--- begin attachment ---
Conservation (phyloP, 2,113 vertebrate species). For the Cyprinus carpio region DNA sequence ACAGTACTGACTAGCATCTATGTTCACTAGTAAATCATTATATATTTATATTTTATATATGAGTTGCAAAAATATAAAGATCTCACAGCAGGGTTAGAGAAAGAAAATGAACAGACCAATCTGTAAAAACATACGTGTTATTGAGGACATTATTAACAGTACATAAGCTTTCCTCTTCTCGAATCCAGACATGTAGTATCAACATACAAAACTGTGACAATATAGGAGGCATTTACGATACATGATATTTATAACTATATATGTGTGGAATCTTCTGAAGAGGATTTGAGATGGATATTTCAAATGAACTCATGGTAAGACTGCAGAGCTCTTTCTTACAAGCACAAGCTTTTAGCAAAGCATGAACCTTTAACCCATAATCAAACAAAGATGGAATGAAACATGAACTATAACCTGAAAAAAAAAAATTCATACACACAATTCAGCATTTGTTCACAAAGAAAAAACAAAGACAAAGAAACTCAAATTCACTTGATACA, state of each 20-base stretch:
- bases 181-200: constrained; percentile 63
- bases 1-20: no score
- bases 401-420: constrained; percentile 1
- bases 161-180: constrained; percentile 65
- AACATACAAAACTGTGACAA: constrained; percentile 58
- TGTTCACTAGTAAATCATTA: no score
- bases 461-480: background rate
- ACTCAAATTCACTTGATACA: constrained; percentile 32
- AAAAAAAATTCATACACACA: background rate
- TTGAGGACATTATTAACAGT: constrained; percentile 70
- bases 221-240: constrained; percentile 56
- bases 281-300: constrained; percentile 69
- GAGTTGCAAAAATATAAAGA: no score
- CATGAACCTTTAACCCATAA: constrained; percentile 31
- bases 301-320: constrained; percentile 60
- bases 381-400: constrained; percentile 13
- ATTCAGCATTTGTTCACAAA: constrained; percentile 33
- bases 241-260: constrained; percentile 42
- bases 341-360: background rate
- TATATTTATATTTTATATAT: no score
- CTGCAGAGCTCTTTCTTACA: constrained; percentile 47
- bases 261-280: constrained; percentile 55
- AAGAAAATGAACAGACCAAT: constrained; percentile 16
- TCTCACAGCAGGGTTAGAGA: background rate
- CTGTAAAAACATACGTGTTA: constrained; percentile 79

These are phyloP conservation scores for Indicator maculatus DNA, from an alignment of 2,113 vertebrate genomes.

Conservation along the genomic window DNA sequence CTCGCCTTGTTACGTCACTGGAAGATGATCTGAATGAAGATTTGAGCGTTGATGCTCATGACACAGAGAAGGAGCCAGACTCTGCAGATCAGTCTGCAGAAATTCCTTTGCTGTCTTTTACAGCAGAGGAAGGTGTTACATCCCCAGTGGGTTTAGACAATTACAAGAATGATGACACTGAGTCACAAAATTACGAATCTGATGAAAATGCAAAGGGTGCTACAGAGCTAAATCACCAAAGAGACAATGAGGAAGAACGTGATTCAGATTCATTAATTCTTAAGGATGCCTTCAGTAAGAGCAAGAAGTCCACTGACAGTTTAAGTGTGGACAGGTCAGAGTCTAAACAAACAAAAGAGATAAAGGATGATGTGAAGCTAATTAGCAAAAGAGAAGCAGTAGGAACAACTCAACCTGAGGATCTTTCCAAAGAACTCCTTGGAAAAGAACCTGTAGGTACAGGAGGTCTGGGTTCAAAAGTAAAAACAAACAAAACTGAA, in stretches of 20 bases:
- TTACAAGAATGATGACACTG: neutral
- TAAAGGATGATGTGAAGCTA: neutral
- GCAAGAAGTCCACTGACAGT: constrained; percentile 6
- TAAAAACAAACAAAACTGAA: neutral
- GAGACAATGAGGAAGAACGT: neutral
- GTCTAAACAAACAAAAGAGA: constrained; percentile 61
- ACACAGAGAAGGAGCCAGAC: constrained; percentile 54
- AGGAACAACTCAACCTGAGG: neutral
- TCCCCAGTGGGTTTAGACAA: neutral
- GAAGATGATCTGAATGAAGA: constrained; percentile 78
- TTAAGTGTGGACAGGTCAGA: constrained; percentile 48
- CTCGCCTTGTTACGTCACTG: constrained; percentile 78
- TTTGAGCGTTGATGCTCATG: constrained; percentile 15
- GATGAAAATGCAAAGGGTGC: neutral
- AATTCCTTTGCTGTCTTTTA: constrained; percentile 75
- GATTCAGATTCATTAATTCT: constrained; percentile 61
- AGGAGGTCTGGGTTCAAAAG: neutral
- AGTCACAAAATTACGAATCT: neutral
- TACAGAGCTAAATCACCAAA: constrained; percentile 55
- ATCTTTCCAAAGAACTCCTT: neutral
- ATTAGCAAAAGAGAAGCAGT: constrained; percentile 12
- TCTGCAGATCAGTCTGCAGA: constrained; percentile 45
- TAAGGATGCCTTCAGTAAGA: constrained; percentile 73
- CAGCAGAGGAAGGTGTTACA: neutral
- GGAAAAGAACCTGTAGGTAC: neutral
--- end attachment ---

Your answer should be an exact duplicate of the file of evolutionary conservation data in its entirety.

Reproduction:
Conservation (phyloP, 2,113 vertebrate species). For the Cyprinus carpio region DNA sequence ACAGTACTGACTAGCATCTATGTTCACTAGTAAATCATTATATATTTATATTTTATATATGAGTTGCAAAAATATAAAGATCTCACAGCAGGGTTAGAGAAAGAAAATGAACAGACCAATCTGTAAAAACATACGTGTTATTGAGGACATTATTAACAGTACATAAGCTTTCCTCTTCTCGAATCCAGACATGTAGTATCAACATACAAAACTGTGACAATATAGGAGGCATTTACGATACATGATATTTATAACTATATATGTGTGGAATCTTCTGAAGAGGATTTGAGATGGATATTTCAAATGAACTCATGGTAAGACTGCAGAGCTCTTTCTTACAAGCACAAGCTTTTAGCAAAGCATGAACCTTTAACCCATAATCAAACAAAGATGGAATGAAACATGAACTATAACCTGAAAAAAAAAAATTCATACACACAATTCAGCATTTGTTCACAAAGAAAAAACAAAGACAAAGAAACTCAAATTCACTTGATACA, state of each 20-base stretch:
- bases 181-200: constrained; percentile 63
- bases 1-20: no score
- bases 401-420: constrained; percentile 1
- bases 161-180: constrained; percentile 65
- AACATACAAAACTGTGACAA: constrained; percentile 58
- TGTTCACTAGTAAATCATTA: no score
- bases 461-480: background rate
- ACTCAAATTCACTTGATACA: constrained; percentile 32
- AAAAAAAATTCATACACACA: background rate
- TTGAGGACATTATTAACAGT: constrained; percentile 70
- bases 221-240: constrained; percentile 56
- bases 281-300: constrained; percentile 69
- GAGTTGCAAAAATATAAAGA: no score
- CATGAACCTTTAACCCATAA: constrained; percentile 31
- bases 301-320: constrained; percentile 60
- bases 381-400: constrained; percentile 13
- ATTCAGCATTTGTTCACAAA: constrained; percentile 33
- bases 241-260: constrained; percentile 42
- bases 341-360: background rate
- TATATTTATATTTTATATAT: no score
- CTGCAGAGCTCTTTCTTACA: constrained; percentile 47
- bases 261-280: constrained; percentile 55
- AAGAAAATGAACAGACCAAT: constrained; percentile 16
- TCTCACAGCAGGGTTAGAGA: background rate
- CTGTAAAAACATACGTGTTA: constrained; percentile 79

These are phyloP conservation scores for Indicator maculatus DNA, from an alignment of 2,113 vertebrate genomes.

Conservation along the genomic window DNA sequence CTCGCCTTGTTACGTCACTGGAAGATGATCTGAATGAAGATTTGAGCGTTGATGCTCATGACACAGAGAAGGAGCCAGACTCTGCAGATCAGTCTGCAGAAATTCCTTTGCTGTCTTTTACAGCAGAGGAAGGTGTTACATCCCCAGTGGGTTTAGACAATTACAAGAATGATGACACTGAGTCACAAAATTACGAATCTGATGAAAATGCAAAGGGTGCTACAGAGCTAAATCACCAAAGAGACAATGAGGAAGAACGTGATTCAGATTCATTAATTCTTAAGGATGCCTTCAGTAAGAGCAAGAAGTCCACTGACAGTTTAAGTGTGGACAGGTCAGAGTCTAAACAAACAAAAGAGATAAAGGATGATGTGAAGCTAATTAGCAAAAGAGAAGCAGTAGGAACAACTCAACCTGAGGATCTTTCCAAAGAACTCCTTGGAAAAGAACCTGTAGGTACAGGAGGTCTGGGTTCAAAAGTAAAAACAAACAAAACTGAA, in stretches of 20 bases:
- TTACAAGAATGATGACACTG: neutral
- TAAAGGATGATGTGAAGCTA: neutral
- GCAAGAAGTCCACTGACAGT: constrained; percentile 6
- TAAAAACAAACAAAACTGAA: neutral
- GAGACAATGAGGAAGAACGT: neutral
- GTCTAAACAAACAAAAGAGA: constrained; percentile 61
- ACACAGAGAAGGAGCCAGAC: constrained; percentile 54
- AGGAACAACTCAACCTGAGG: neutral
- TCCCCAGTGGGTTTAGACAA: neutral
- GAAGATGATCTGAATGAAGA: constrained; percentile 78
- TTAAGTGTGGACAGGTCAGA: constrained; percentile 48
- CTCGCCTTGTTACGTCACTG: constrained; percentile 78
- TTTGAGCGTTGATGCTCATG: constrained; percentile 15
- GATGAAAATGCAAAGGGTGC: neutral
- AATTCCTTTGCTGTCTTTTA: constrained; percentile 75
- GATTCAGATTCATTAATTCT: constrained; percentile 61
- AGGAGGTCTGGGTTCAAAAG: neutral
- AGTCACAAAATTACGAATCT: neutral
- TACAGAGCTAAATCACCAAA: constrained; percentile 55
- ATCTTTCCAAAGAACTCCTT: neutral
- ATTAGCAAAAGAGAAGCAGT: constrained; percentile 12
- TCTGCAGATCAGTCTGCAGA: constrained; percentile 45
- TAAGGATGCCTTCAGTAAGA: constrained; percentile 73
- CAGCAGAGGAAGGTGTTACA: neutral
- GGAAAAGAACCTGTAGGTAC: neutral